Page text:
• peevee - Friday, September 13, 2019 - link

    "Please don't fall into the PCIe 4.0 trap though, these early drives are not faster then most high quality M.2's like Samsung Evo"

    How much Samsung is paying its shills these days?
  • sygreenblum - Friday, September 13, 2019 - link

    What? For the record, If anything, I'm an Adata shill, I use the 8200 in all my builds because the its price/performance ratio is outstanding. Look at real world benchmarks, any of them from Anandtech or toms or Youtube or whatever the Samsung 970 pro is faster in the vast majority of real world benchmarks. It is also way overpriced which why I don't use it.
  • deil - Friday, September 13, 2019 - link

    I agree, if all you need is windows logo and desktop....

    But my "work" did go down from 1 minute (850 Samsung) of "load" to 12 seconds with NVME raid.
    its not a lot of gain overall, but its definitely less annoying.
  • hrothgar42 - Wednesday, September 18, 2019 - link

    2 things:

    1. M.2 is a form factor, not a protocol. I agree, NVMe is better than SATA; that is because it was designed to work specifically with flash, not spinning mechanical drives (rotational latency x seek time x (internal xfer rate + external xfer rate)). NVMe doesn't deal with CHS translation overhead, either.
    2. Actual difference vs. Perceived difference is a real thing. I have a 8-yr old PC with first gen SSD SATA flash as my primary disk, on which the OS lives. 12-15 second boot time. I just cloned that drive to an NVMe SSD and installed it into a newer Zen system, and now I get booted in about 8 seconds, even though the NVMe SSD is more than an order of magnitude faster than the old SATA SSD.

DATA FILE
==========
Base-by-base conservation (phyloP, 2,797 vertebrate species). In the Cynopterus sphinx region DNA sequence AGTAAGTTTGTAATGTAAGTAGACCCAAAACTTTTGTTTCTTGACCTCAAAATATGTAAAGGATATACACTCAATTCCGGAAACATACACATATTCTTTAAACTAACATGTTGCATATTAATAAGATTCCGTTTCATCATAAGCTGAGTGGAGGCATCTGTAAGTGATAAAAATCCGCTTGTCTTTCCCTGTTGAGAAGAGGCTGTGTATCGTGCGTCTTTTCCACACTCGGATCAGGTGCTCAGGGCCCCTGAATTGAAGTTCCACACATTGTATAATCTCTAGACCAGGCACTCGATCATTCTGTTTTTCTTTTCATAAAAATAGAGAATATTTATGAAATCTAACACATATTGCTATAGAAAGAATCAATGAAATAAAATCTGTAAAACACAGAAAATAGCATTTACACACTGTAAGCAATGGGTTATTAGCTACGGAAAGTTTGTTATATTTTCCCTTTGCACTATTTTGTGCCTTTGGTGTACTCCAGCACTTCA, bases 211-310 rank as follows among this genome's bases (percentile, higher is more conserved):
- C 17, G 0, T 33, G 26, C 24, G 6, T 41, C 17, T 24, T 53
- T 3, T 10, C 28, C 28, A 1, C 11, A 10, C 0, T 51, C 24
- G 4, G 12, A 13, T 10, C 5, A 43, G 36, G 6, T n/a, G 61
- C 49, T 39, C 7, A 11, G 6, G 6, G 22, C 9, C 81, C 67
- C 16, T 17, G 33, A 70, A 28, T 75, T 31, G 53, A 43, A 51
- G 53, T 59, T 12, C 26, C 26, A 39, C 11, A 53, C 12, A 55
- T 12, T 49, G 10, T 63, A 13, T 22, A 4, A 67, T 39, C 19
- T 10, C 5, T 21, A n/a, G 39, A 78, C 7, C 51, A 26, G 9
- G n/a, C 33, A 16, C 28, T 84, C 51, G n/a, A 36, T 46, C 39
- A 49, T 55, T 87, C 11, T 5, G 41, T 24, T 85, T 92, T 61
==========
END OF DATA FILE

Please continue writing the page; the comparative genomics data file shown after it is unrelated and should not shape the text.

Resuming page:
The point is that while I do notice that it is a bit faster and more responsive, it is not nearly as tangible as the migration from HDD to SSD was ten years ago.
    The same goes for most casual users; only people that really need high-performance for mission critical applications or maybe some games are really going to notice and benefit from the difference between SATA SSD speed and NVMe speed. So while I agree that NVMe is better, for most people, SATA SSD is just fine.
  • Someguyperson - Thursday, September 12, 2019 - link

    When are you guys going to review some of these PCIe 4.0 drives?
  • JoeyJoJo123 - Thursday, September 12, 2019 - link

    I don't personally feel there's much point.

    Yes, they're PCI-e 4.0, and yes copying one file from one folder to another will complete very quickly, but it's the random IOPS that makes systems feel "snappy" or "responsive", and these PCI-e 4.0 drives don't particularly have a meaningful benefit in random IOPS over PCI-e 3.0 drives. You'd essentially be paying $50 ~ $100 more for the same capacity just for faster folder copy completions (assuming it's moving from one location on the drive to another), and the system overall isn't any more responsive. I've also heard rumors that the Phison PCI-e 4.0 controller is mostly the same as the PCI-e 3.0 controller, except it's just able to go over the wider PCI-e 4.0 bus.

    It's probably a lot wiser to wait for PCI-e 4.0 controllers that are designed with the new standard in mind, and we might see even better sustained read/writes (for whatever that's worth), and possibly better random IOPS.